“I think the most important thing about R+F is that we can provide very high quality very constantly. Each traveller or each spinning ring per spindle produces quality wise exactly the same yarn with almost 0 differentiation between cops to cops. This is a very crucial key point that is very difficult to maintain for the yarn manufacturer. Consider a spinner having one ring frame with 1000 spindles and 980 of them are doing a good job and 20 of them, which spread all over the frame, are not operating properly. Consequently, that would result with the loss in average quality and decrease in the average production. The spinner would also need additional employees to be able to keep consistency of the products. Overall, it would not help much for the spinner. In this case of the spinner, a 1000 of the spindles have to be good, not 980,” stresses Reiners.

This also gives the spinner the availability to achieve a better price/ performance ratio. Availability of considerable stock in the market, fast delivery, quick and reliable service are some of the other major key points that makes R+F a unique manufacturer of components in the world ring spinning market.

“As our products are very dependable, the mill managers can well organize their employees. They would need fewer employees with our products compared to other products with less productivity. They would be able to produce a lot more yarn than compared to any competitor’s product with the same number of employees thanks to the lifetime of our rings and travelers. A certain R+F ring and traveller combination lasts at least up to 2 to 3 times longer than anybody else’s product. This gives a very big advantage to the customer, “ points out Reiners.

“Although our products are more expensive than the competitors’, it pays off very much in the end and makes our customers competitive global players in the field of yarn producers. This is really a win-win situation for both the yarn manufacturers and us,” concludes the 4th generation owner and managing director of R+F.

Posted in Spinning

Multiple benefits of the “e-save” programme

In the Oerlikon Manmade Fibers Segment, sustainability stands as a fundamental principle in all dealings with customers and its own employees. With the Oerlikon Barmag and Oerlikon Neumag brands, the company is a global market leader in the field of filament spinning machines for manmade fibres, texturing machines, and BCF, staple fibre spinning and nonwoven systems. In this interview, André Wissenberg, Vice President Marketing, Corporate Communications and Public Affairs, describes the multitude of aspects under which the Oerlikon Manmade Fibers Segment develops future-oriented products and applications.

Mr Wissenberg, how significant is the issue of sustainability to the corporate culture of the Oerlikon Manmade Fibers Segment?

Sustainability has always played an important role in the Oerlikon Manmade Fibers Segment. The development of new products and customer solutions, as well as the production, manufacture, assembly, and sales and service performed by our 2,500 employees around the globe have always been bound by the requirement to save resources and protect employees. This is why we launched, among other things, our “e-save” programme in 2004, which we have consistently expanded through other “Health, Safety and Environment” initiatives over the years.

Which advantages do your own employees gain from the company identifying itself as sustainable?

Sustainability relates to three areas: economy, environment, society. We are constantly making improvements for our customers and in particular for our employees in all three of these areas. In production, for example, in recent years we have improved processes where appropriate in all production facilities as part of the company-wide Oerlikon Operational Excellence programme.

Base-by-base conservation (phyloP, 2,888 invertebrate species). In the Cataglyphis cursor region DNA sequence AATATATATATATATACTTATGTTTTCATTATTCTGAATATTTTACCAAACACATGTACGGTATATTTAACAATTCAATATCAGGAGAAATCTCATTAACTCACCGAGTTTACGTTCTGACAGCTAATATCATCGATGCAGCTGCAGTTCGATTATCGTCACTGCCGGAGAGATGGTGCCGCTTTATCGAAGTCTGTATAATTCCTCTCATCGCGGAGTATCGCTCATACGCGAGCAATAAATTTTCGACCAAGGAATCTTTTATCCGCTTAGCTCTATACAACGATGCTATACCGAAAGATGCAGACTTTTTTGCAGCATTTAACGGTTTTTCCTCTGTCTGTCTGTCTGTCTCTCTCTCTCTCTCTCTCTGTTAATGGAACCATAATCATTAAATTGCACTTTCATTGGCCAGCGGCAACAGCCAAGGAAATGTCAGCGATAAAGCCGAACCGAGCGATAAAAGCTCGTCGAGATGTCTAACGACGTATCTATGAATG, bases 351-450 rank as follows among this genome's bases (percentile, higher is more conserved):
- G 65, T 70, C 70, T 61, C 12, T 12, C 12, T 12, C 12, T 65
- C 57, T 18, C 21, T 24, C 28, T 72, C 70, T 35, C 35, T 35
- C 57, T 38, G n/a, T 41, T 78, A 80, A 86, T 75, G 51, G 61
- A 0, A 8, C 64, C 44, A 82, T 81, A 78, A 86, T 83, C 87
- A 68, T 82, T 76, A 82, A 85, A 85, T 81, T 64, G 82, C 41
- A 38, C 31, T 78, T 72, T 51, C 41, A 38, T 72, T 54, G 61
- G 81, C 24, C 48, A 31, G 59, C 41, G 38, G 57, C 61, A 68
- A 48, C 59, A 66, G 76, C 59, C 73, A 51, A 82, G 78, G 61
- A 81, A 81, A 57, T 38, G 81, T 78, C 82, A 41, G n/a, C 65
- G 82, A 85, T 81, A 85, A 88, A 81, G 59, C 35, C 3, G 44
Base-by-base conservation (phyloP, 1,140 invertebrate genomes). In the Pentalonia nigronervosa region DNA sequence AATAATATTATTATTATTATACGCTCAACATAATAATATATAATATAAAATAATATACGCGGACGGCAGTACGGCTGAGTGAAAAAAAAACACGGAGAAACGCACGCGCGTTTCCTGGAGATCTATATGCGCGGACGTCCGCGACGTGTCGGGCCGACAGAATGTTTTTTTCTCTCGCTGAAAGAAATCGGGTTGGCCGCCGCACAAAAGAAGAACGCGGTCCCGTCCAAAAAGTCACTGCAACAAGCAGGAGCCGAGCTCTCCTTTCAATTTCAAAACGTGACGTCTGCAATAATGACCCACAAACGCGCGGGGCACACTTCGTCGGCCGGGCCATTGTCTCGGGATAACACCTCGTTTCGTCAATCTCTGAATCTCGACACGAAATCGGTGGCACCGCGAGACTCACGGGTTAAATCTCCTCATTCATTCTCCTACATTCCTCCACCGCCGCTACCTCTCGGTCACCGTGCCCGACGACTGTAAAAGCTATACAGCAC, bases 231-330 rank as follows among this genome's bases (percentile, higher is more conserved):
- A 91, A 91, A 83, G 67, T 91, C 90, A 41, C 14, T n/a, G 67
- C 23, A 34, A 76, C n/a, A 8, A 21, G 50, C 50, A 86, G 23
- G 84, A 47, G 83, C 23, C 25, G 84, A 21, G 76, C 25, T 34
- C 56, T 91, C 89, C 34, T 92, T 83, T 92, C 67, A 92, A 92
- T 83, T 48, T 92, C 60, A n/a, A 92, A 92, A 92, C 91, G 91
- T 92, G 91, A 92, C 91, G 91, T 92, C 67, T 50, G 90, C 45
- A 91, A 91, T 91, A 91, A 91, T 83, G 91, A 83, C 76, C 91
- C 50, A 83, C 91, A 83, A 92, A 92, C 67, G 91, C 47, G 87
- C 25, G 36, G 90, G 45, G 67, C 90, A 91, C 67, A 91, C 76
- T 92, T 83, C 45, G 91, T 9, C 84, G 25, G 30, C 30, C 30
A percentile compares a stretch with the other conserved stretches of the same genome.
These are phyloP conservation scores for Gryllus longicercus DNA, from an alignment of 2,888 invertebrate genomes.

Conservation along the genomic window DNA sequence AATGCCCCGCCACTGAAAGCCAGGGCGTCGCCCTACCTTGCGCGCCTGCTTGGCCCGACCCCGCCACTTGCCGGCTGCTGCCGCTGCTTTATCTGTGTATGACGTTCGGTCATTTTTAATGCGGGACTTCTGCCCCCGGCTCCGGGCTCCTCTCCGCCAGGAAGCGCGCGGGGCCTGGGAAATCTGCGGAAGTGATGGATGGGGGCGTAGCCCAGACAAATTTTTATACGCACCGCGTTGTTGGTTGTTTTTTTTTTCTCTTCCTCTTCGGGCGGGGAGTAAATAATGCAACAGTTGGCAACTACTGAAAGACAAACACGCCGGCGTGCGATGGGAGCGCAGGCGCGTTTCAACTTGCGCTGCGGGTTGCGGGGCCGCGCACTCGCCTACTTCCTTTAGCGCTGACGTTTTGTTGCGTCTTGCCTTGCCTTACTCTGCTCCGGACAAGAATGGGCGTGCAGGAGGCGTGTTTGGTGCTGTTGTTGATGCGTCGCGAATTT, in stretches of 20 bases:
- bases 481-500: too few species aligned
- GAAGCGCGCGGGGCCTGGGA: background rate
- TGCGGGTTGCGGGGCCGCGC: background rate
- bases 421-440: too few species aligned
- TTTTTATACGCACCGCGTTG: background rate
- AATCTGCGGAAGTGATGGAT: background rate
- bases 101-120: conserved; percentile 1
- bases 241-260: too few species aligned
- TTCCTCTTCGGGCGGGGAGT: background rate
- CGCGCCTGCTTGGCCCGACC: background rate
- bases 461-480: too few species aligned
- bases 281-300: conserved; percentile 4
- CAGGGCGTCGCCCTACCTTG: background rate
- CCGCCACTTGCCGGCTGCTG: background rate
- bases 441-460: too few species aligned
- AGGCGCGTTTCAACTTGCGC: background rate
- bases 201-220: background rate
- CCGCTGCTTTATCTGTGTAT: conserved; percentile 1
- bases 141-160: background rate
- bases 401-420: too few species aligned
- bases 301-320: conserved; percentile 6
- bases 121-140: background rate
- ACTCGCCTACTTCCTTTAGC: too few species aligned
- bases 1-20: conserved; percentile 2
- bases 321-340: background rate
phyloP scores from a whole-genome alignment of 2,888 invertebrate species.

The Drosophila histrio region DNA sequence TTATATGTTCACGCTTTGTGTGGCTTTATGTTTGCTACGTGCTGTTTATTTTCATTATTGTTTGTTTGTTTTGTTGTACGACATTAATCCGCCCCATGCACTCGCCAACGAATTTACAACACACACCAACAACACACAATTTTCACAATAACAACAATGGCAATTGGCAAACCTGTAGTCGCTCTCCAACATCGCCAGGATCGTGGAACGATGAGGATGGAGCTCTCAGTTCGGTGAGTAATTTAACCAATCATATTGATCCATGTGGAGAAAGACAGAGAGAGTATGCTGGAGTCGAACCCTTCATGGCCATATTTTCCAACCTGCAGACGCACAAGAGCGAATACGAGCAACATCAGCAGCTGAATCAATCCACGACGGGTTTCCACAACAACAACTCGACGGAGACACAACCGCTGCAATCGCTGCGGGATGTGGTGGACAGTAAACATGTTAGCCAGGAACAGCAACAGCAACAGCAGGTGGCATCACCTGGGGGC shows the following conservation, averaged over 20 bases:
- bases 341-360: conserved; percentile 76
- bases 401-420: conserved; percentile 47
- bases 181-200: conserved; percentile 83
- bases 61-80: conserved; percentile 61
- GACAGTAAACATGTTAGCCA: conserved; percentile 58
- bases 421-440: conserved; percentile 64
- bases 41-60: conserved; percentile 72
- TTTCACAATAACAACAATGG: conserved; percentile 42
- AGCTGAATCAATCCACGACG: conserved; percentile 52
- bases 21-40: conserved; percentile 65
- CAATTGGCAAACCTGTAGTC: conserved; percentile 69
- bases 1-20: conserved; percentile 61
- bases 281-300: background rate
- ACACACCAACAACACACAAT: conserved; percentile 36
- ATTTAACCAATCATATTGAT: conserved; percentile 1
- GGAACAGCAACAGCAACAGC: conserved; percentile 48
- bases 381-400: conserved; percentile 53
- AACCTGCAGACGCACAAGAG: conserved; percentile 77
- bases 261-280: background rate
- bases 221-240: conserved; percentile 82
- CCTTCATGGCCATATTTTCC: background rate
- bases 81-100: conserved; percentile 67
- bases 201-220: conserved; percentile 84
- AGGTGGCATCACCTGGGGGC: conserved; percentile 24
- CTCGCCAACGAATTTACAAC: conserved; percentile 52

In Remscheid, the newly developed One-Piece Flow Concept has been implemented for the new WINGS POY 1800 production line and for the production of the traverse beams. This has not only allowed us to increase production capacity by 15%, it has also brought ergonomic benefits for the assembly workers. And it has been possible to reduce energy consumption. We then use such experience at our other German sites, and international sites in China, India and the USA. We are also very active as far as health and safety is concerned. Our employees are able to benefit from age-appropriate workstation optimisation and the redesign of break rooms, to the food on offer in the canteen.

What financial and human resources does the Oerlikon Manmade Fibers Segment have at its disposal for research and development?

The entire Oerlikon Group is constantly investing in innovations to strengthen its leading technological position. Compared to the previous year, expenditure on Research and Development (R&D) in 2014 rose by 19.8% to CHF 121 million, which is around 4% of turnover. In concrete terms, last year’s R&D activities resulted in applications for 108 new patents.

With the Oerlikon Barmag and Oerlikon Neumag brands, our Oerlikon Manmade Fibers Segment, as a world leader in the area of filament spinning machines for manmade fibers, texturing machines, and BCF, staple fiber spinning and nonwoven systems offers solutions along the entire textile value added chain. We always provide our customers with cutting edge technology. With an annual R&D spend of around CHF 30 million, more than 200 engineers and almost 1,200 patents; we have been building on our leading innovative position in the manmade fiber industry for decades.

Are your customers prepared to pay for the sustainable technologies and considerable energy efficiencies of the products of both of these brands?

Yes, because our solutions increase the competitiveness of our customers and allow them to achieve a quick return on investment compared to other solutions although those may appear more cost effective at first glance. In the medium and long term, our customers are considerably more successful with our technological solutions – in terms of profitability and quality.

What is behind the “e-save” philosophy and its four subsections?

The leading technological position of the Oerlikon Manmade Fibers Segment is based on a corporate culture in which considerable importance is placed on future-oriented developments and close partnerships. Superior performance, innovative capacity, integrity and team spirit are the values that shape our daily work, the results of which our employees are happy to be measured against.